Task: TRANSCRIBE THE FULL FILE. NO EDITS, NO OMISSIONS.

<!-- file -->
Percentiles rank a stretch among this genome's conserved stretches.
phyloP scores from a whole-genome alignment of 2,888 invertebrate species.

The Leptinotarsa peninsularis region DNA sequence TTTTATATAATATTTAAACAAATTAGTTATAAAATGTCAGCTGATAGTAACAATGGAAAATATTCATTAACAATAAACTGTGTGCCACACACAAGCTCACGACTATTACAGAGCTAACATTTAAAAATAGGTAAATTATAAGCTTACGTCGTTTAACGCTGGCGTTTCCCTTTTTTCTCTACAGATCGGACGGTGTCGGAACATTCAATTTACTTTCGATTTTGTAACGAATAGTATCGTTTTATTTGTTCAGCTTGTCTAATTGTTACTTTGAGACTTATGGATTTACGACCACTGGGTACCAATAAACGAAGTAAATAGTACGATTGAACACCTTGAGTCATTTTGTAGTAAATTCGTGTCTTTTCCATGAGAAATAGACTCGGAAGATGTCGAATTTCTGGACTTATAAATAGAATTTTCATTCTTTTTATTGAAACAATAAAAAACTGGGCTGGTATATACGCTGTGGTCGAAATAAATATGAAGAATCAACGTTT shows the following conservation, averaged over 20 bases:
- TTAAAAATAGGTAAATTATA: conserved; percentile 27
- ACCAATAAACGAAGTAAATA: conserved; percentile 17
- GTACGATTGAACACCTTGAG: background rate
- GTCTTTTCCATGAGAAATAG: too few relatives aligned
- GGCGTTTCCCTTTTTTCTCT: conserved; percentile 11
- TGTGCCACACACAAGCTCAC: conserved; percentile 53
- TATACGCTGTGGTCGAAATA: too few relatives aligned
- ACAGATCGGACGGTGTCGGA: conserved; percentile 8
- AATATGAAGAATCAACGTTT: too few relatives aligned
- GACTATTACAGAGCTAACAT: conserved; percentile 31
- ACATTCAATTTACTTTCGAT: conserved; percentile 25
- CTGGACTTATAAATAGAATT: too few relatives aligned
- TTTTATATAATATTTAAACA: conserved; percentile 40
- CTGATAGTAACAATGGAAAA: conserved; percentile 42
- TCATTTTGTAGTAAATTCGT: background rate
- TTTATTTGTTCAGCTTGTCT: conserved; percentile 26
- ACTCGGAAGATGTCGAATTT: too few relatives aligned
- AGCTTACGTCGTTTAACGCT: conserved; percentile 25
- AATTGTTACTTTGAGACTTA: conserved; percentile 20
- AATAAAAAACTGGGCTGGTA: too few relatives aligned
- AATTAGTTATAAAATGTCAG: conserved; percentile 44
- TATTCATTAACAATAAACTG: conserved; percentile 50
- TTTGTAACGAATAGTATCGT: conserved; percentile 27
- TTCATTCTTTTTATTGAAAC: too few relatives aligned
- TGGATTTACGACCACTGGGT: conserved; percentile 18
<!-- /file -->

Percentiles rank a stretch among this genome's conserved stretches.
phyloP scores from a whole-genome alignment of 2,888 invertebrate species.

The Leptinotarsa peninsularis region DNA sequence TTTTATATAATATTTAAACAAATTAGTTATAAAATGTCAGCTGATAGTAACAATGGAAAATATTCATTAACAATAAACTGTGTGCCACACACAAGCTCACGACTATTACAGAGCTAACATTTAAAAATAGGTAAATTATAAGCTTACGTCGTTTAACGCTGGCGTTTCCCTTTTTTCTCTACAGATCGGACGGTGTCGGAACATTCAATTTACTTTCGATTTTGTAACGAATAGTATCGTTTTATTTGTTCAGCTTGTCTAATTGTTACTTTGAGACTTATGGATTTACGACCACTGGGTACCAATAAACGAAGTAAATAGTACGATTGAACACCTTGAGTCATTTTGTAGTAAATTCGTGTCTTTTCCATGAGAAATAGACTCGGAAGATGTCGAATTTCTGGACTTATAAATAGAATTTTCATTCTTTTTATTGAAACAATAAAAAACTGGGCTGGTATATACGCTGTGGTCGAAATAAATATGAAGAATCAACGTTT shows the following conservation, averaged over 20 bases:
- TTAAAAATAGGTAAATTATA: conserved; percentile 27
- ACCAATAAACGAAGTAAATA: conserved; percentile 17
- GTACGATTGAACACCTTGAG: background rate
- GTCTTTTCCATGAGAAATAG: too few relatives aligned
- GGCGTTTCCCTTTTTTCTCT: conserved; percentile 11
- TGTGCCACACACAAGCTCAC: conserved; percentile 53
- TATACGCTGTGGTCGAAATA: too few relatives aligned
- ACAGATCGGACGGTGTCGGA: conserved; percentile 8
- AATATGAAGAATCAACGTTT: too few relatives aligned
- GACTATTACAGAGCTAACAT: conserved; percentile 31
- ACATTCAATTTACTTTCGAT: conserved; percentile 25
- CTGGACTTATAAATAGAATT: too few relatives aligned
- TTTTATATAATATTTAAACA: conserved; percentile 40
- CTGATAGTAACAATGGAAAA: conserved; percentile 42
- TCATTTTGTAGTAAATTCGT: background rate
- TTTATTTGTTCAGCTTGTCT: conserved; percentile 26
- ACTCGGAAGATGTCGAATTT: too few relatives aligned
- AGCTTACGTCGTTTAACGCT: conserved; percentile 25
- AATTGTTACTTTGAGACTTA: conserved; percentile 20
- AATAAAAAACTGGGCTGGTA: too few relatives aligned
- AATTAGTTATAAAATGTCAG: conserved; percentile 44
- TATTCATTAACAATAAACTG: conserved; percentile 50
- TTTGTAACGAATAGTATCGT: conserved; percentile 27
- TTCATTCTTTTTATTGAAAC: too few relatives aligned
- TGGATTTACGACCACTGGGT: conserved; percentile 18